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Civil forfeitures: good business for Iowa law enforcement (cont.)

 

Last time we were looking at the issue of civil forfeiture in Iowa, and how it is apparent that some cases appear to involve what amounts to theft by law enforcement officers across the state. Civil forfeiture allows law enforcement to take money or other assets from those suspected of criminal activity without having to charge and prove that anyone committed a crime.

One case from this year highlights the problem. A man from Chicago was traveling to California, looking for better educational opportunity. He took $19,000, which included money he had saved up and money his grandmother gave to him. 

 

He and his uncle were stopped on I-80 in Iowa, with the sheriff's deputy alleging they were traveling at 5 miles per hour over the speed limit. They had no criminal record and a search of the vehicle turned up no drugs.

Yet, the deputy seized the cash on the vague assertion that it "must be" linked to criminal activity. In addition to the unfairness of the seizure, is the disaster it created in his personal life, leading to the loss of his apartment in Chicago, which caused other credit issues and the stopping of plans to start college.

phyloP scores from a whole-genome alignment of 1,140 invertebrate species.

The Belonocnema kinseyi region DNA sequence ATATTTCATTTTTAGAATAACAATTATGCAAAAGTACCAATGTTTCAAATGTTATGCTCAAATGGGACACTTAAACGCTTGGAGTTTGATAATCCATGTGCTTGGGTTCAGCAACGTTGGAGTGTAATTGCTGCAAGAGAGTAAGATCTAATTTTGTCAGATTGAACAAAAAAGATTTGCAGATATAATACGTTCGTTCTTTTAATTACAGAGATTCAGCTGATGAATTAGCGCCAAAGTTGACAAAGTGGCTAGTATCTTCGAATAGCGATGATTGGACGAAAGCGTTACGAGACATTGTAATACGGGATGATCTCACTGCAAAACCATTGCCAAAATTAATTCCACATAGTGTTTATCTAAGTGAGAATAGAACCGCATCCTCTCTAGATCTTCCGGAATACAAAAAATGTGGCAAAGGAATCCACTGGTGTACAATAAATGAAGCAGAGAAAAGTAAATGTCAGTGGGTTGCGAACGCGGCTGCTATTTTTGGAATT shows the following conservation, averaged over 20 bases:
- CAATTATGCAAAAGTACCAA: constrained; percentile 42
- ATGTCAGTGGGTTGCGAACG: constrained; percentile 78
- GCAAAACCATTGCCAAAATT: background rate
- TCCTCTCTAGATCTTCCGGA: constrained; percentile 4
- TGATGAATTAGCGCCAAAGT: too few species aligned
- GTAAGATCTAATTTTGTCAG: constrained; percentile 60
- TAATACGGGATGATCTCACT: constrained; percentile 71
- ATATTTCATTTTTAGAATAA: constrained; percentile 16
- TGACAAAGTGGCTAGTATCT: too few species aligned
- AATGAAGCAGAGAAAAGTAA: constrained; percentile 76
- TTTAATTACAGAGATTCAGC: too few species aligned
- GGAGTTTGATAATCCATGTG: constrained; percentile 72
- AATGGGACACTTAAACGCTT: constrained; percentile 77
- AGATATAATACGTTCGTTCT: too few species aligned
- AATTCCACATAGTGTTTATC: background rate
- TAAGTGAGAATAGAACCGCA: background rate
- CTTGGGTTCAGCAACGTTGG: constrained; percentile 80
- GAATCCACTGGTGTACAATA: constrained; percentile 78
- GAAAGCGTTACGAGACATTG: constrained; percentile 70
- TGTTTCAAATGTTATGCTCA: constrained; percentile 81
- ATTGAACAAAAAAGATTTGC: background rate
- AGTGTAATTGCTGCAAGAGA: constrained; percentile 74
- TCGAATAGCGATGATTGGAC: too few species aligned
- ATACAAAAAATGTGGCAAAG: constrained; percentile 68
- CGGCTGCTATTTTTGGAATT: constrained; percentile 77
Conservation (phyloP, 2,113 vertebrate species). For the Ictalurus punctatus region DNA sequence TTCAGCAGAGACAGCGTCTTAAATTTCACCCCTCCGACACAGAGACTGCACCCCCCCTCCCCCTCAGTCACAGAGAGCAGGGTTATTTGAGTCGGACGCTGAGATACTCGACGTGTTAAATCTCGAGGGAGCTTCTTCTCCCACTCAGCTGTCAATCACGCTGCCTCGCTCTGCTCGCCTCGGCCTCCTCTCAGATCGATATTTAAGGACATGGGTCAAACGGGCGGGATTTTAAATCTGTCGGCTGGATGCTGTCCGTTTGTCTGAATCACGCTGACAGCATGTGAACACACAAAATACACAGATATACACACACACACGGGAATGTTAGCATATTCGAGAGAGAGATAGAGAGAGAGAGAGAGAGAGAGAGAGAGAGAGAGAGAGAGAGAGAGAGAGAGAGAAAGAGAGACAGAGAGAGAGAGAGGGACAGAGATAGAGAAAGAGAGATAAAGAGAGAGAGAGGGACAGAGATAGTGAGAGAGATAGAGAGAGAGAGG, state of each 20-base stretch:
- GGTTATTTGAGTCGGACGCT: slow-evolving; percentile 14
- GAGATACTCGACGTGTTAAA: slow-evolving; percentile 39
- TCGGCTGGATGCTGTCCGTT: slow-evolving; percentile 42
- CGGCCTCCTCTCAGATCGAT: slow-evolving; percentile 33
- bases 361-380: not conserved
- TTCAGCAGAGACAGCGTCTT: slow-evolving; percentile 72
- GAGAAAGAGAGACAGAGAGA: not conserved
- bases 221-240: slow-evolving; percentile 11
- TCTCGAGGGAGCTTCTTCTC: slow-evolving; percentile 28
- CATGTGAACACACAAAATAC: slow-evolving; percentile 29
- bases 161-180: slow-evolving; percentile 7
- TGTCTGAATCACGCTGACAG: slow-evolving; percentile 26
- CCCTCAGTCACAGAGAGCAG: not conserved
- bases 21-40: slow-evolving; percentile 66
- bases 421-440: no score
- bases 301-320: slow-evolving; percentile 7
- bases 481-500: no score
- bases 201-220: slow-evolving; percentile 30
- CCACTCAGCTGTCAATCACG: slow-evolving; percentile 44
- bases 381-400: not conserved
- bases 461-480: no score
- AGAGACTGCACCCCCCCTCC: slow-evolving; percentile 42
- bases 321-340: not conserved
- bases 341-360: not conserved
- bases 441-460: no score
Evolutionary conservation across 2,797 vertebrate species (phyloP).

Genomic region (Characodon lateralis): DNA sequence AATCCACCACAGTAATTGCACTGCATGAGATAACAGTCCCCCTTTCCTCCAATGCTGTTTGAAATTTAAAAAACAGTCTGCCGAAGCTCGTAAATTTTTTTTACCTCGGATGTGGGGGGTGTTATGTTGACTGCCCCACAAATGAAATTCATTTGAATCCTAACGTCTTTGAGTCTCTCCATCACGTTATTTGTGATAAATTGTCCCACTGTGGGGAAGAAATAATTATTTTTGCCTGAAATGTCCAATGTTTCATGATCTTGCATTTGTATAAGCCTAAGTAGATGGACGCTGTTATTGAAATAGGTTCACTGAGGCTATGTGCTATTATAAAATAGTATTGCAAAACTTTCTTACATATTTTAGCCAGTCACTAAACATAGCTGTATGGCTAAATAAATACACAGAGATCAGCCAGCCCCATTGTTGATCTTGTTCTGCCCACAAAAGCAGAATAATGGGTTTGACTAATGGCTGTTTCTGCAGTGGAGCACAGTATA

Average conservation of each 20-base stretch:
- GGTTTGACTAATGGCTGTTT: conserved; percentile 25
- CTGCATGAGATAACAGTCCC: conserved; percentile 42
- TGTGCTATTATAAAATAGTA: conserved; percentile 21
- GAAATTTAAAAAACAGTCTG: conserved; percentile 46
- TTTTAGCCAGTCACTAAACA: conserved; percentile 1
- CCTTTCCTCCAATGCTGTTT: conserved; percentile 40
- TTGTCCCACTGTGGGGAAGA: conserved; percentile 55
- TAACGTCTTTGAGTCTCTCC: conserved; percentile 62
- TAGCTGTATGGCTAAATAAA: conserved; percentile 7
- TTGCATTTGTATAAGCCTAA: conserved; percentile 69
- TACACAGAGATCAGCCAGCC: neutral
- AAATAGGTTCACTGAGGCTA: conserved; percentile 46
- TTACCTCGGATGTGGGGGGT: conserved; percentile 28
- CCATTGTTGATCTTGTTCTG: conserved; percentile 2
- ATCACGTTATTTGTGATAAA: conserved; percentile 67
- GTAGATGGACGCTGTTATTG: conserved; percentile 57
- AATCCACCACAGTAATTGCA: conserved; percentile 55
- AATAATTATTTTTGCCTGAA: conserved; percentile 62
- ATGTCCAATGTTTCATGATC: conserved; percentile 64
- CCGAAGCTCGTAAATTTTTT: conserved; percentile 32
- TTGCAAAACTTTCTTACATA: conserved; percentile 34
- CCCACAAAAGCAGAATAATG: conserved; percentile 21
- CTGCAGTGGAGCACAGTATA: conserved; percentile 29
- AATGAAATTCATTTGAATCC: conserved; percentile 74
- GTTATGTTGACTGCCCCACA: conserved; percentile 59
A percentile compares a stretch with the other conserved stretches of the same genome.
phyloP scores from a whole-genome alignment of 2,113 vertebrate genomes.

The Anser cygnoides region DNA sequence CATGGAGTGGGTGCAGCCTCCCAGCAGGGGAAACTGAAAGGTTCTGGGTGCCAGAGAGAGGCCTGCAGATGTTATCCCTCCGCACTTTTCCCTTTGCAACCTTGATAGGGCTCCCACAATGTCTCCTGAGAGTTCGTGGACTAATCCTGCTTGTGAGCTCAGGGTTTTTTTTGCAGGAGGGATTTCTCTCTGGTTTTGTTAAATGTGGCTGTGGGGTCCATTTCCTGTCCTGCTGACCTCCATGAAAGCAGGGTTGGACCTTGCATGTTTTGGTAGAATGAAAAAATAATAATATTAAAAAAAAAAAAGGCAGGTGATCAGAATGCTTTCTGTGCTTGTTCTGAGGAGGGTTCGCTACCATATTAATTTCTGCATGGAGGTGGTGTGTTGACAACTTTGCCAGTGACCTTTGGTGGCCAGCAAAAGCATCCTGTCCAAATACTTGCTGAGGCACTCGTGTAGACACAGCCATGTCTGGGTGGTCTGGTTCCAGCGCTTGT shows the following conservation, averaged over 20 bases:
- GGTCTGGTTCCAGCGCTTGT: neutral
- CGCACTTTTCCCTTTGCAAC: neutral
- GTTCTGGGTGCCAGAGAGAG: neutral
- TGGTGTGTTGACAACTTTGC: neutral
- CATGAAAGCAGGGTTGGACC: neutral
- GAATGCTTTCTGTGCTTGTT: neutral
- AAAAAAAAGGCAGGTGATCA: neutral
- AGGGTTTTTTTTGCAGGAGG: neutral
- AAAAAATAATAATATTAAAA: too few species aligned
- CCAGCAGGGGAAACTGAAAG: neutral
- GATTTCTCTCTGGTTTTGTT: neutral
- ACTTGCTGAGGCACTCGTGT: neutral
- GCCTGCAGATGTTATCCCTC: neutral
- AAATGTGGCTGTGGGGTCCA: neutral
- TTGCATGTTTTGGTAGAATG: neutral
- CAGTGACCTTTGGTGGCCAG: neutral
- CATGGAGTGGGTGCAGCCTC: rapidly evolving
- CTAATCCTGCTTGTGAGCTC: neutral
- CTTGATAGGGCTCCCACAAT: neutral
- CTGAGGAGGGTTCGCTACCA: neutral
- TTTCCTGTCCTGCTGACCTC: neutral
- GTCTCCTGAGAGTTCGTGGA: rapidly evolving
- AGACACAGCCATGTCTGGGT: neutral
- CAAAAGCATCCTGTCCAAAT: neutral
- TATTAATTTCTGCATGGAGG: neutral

Because law enforcement is allowed to keep the funds seized in forfeiture cases, there is a conflict of interest. They have a strong incentive to seize as much cash as possible because most of the cases are never challenged and they never have to bother with the complexity of bringing a criminal case. This has generated $43 million in seizures in the last six years.

Many of the seizures are not large enough to warrant the legal cost for individuals to get them back, which means law enforcement never has to prove the validity of the seizure. In the case of the man's $19,000, he had to spend $7,000 in legal fees to force the sheriff's department to return his money.

This system preys on the inherent coercive power of law enforcement, the ignorance of ordinary people who do not realize they need not consent to a search during most traffic stops, and the legal problems in retrieving forfeit property illegal seized.

 

Source: desmoinesregister.com, "Iowa forfeiture: A 'system of legal thievery'?" Jason Clayworth and Grant Rodgers, April 4, 2015

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